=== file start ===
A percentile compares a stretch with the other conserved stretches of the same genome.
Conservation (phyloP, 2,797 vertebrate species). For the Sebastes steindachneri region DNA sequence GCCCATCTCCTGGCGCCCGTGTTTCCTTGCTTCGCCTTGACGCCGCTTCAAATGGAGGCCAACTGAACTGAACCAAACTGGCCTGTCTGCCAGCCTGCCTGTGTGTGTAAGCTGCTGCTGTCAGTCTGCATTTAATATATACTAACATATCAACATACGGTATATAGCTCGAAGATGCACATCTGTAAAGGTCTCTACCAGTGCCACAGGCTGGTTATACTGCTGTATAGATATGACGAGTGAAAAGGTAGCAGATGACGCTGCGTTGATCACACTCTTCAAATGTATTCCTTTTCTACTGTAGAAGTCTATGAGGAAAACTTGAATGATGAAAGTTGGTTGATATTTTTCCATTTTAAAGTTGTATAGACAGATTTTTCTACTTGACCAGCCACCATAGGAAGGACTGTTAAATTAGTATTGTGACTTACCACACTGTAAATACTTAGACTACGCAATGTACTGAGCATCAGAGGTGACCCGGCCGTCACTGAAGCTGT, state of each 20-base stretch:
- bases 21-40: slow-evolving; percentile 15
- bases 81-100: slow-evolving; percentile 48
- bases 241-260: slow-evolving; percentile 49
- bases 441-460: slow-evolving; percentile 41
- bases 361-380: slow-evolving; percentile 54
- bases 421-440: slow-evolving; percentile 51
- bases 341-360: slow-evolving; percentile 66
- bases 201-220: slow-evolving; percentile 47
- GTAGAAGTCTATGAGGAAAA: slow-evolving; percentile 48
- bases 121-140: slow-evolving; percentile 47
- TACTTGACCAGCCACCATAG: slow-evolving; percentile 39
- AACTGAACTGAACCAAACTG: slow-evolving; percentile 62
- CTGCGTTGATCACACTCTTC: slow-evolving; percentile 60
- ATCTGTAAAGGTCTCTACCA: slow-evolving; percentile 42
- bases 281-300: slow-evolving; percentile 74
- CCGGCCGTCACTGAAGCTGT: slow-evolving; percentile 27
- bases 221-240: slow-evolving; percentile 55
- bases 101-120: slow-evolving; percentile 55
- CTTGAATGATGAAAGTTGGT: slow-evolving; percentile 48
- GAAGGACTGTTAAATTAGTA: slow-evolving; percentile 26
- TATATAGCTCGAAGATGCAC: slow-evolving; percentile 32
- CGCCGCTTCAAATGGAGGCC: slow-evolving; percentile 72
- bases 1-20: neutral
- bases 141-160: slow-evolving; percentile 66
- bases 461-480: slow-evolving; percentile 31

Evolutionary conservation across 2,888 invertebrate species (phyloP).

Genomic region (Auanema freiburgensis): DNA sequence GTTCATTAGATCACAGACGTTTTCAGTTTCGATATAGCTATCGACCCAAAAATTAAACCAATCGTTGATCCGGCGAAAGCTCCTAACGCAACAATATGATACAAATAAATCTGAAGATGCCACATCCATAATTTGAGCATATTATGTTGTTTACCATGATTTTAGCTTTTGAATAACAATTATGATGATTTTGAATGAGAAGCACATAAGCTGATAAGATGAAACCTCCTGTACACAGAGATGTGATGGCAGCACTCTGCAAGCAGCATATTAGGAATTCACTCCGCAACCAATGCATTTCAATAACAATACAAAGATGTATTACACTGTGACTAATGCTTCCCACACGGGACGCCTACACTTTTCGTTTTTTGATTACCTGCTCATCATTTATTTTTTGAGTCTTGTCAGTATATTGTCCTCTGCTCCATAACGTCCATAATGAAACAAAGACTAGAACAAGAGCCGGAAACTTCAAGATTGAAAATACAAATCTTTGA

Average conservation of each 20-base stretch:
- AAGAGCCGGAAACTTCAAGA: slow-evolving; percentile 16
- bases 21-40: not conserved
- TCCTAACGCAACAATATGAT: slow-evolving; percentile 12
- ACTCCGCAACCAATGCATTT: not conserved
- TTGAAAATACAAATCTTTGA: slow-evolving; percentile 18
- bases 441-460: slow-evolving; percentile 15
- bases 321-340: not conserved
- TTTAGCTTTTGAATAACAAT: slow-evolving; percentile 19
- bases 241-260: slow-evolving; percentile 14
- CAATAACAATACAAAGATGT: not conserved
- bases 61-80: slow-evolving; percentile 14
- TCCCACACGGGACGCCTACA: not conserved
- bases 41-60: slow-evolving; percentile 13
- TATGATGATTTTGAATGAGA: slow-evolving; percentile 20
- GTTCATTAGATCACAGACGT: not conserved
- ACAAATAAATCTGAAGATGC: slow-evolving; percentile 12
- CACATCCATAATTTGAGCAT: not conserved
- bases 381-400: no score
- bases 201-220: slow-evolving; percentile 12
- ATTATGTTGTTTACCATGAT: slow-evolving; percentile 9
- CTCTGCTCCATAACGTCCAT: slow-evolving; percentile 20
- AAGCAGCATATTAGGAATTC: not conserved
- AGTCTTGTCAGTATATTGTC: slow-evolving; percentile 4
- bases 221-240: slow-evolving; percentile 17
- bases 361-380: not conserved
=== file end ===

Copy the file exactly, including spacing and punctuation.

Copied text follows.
A percentile compares a stretch with the other conserved stretches of the same genome.
Conservation (phyloP, 2,797 vertebrate species). For the Sebastes steindachneri region DNA sequence GCCCATCTCCTGGCGCCCGTGTTTCCTTGCTTCGCCTTGACGCCGCTTCAAATGGAGGCCAACTGAACTGAACCAAACTGGCCTGTCTGCCAGCCTGCCTGTGTGTGTAAGCTGCTGCTGTCAGTCTGCATTTAATATATACTAACATATCAACATACGGTATATAGCTCGAAGATGCACATCTGTAAAGGTCTCTACCAGTGCCACAGGCTGGTTATACTGCTGTATAGATATGACGAGTGAAAAGGTAGCAGATGACGCTGCGTTGATCACACTCTTCAAATGTATTCCTTTTCTACTGTAGAAGTCTATGAGGAAAACTTGAATGATGAAAGTTGGTTGATATTTTTCCATTTTAAAGTTGTATAGACAGATTTTTCTACTTGACCAGCCACCATAGGAAGGACTGTTAAATTAGTATTGTGACTTACCACACTGTAAATACTTAGACTACGCAATGTACTGAGCATCAGAGGTGACCCGGCCGTCACTGAAGCTGT, state of each 20-base stretch:
- bases 21-40: slow-evolving; percentile 15
- bases 81-100: slow-evolving; percentile 48
- bases 241-260: slow-evolving; percentile 49
- bases 441-460: slow-evolving; percentile 41
- bases 361-380: slow-evolving; percentile 54
- bases 421-440: slow-evolving; percentile 51
- bases 341-360: slow-evolving; percentile 66
- bases 201-220: slow-evolving; percentile 47
- GTAGAAGTCTATGAGGAAAA: slow-evolving; percentile 48
- bases 121-140: slow-evolving; percentile 47
- TACTTGACCAGCCACCATAG: slow-evolving; percentile 39
- AACTGAACTGAACCAAACTG: slow-evolving; percentile 62
- CTGCGTTGATCACACTCTTC: slow-evolving; percentile 60
- ATCTGTAAAGGTCTCTACCA: slow-evolving; percentile 42
- bases 281-300: slow-evolving; percentile 74
- CCGGCCGTCACTGAAGCTGT: slow-evolving; percentile 27
- bases 221-240: slow-evolving; percentile 55
- bases 101-120: slow-evolving; percentile 55
- CTTGAATGATGAAAGTTGGT: slow-evolving; percentile 48
- GAAGGACTGTTAAATTAGTA: slow-evolving; percentile 26
- TATATAGCTCGAAGATGCAC: slow-evolving; percentile 32
- CGCCGCTTCAAATGGAGGCC: slow-evolving; percentile 72
- bases 1-20: neutral
- bases 141-160: slow-evolving; percentile 66
- bases 461-480: slow-evolving; percentile 31

Evolutionary conservation across 2,888 invertebrate species (phyloP).

Genomic region (Auanema freiburgensis): DNA sequence GTTCATTAGATCACAGACGTTTTCAGTTTCGATATAGCTATCGACCCAAAAATTAAACCAATCGTTGATCCGGCGAAAGCTCCTAACGCAACAATATGATACAAATAAATCTGAAGATGCCACATCCATAATTTGAGCATATTATGTTGTTTACCATGATTTTAGCTTTTGAATAACAATTATGATGATTTTGAATGAGAAGCACATAAGCTGATAAGATGAAACCTCCTGTACACAGAGATGTGATGGCAGCACTCTGCAAGCAGCATATTAGGAATTCACTCCGCAACCAATGCATTTCAATAACAATACAAAGATGTATTACACTGTGACTAATGCTTCCCACACGGGACGCCTACACTTTTCGTTTTTTGATTACCTGCTCATCATTTATTTTTTGAGTCTTGTCAGTATATTGTCCTCTGCTCCATAACGTCCATAATGAAACAAAGACTAGAACAAGAGCCGGAAACTTCAAGATTGAAAATACAAATCTTTGA

Average conservation of each 20-base stretch:
- AAGAGCCGGAAACTTCAAGA: slow-evolving; percentile 16
- bases 21-40: not conserved
- TCCTAACGCAACAATATGAT: slow-evolving; percentile 12
- ACTCCGCAACCAATGCATTT: not conserved
- TTGAAAATACAAATCTTTGA: slow-evolving; percentile 18
- bases 441-460: slow-evolving; percentile 15
- bases 321-340: not conserved
- TTTAGCTTTTGAATAACAAT: slow-evolving; percentile 19
- bases 241-260: slow-evolving; percentile 14
- CAATAACAATACAAAGATGT: not conserved
- bases 61-80: slow-evolving; percentile 14
- TCCCACACGGGACGCCTACA: not conserved
- bases 41-60: slow-evolving; percentile 13
- TATGATGATTTTGAATGAGA: slow-evolving; percentile 20
- GTTCATTAGATCACAGACGT: not conserved
- ACAAATAAATCTGAAGATGC: slow-evolving; percentile 12
- CACATCCATAATTTGAGCAT: not conserved
- bases 381-400: no score
- bases 201-220: slow-evolving; percentile 12
- ATTATGTTGTTTACCATGAT: slow-evolving; percentile 9
- CTCTGCTCCATAACGTCCAT: slow-evolving; percentile 20
- AAGCAGCATATTAGGAATTC: not conserved
- AGTCTTGTCAGTATATTGTC: slow-evolving; percentile 4
- bases 221-240: slow-evolving; percentile 17
- bases 361-380: not conserved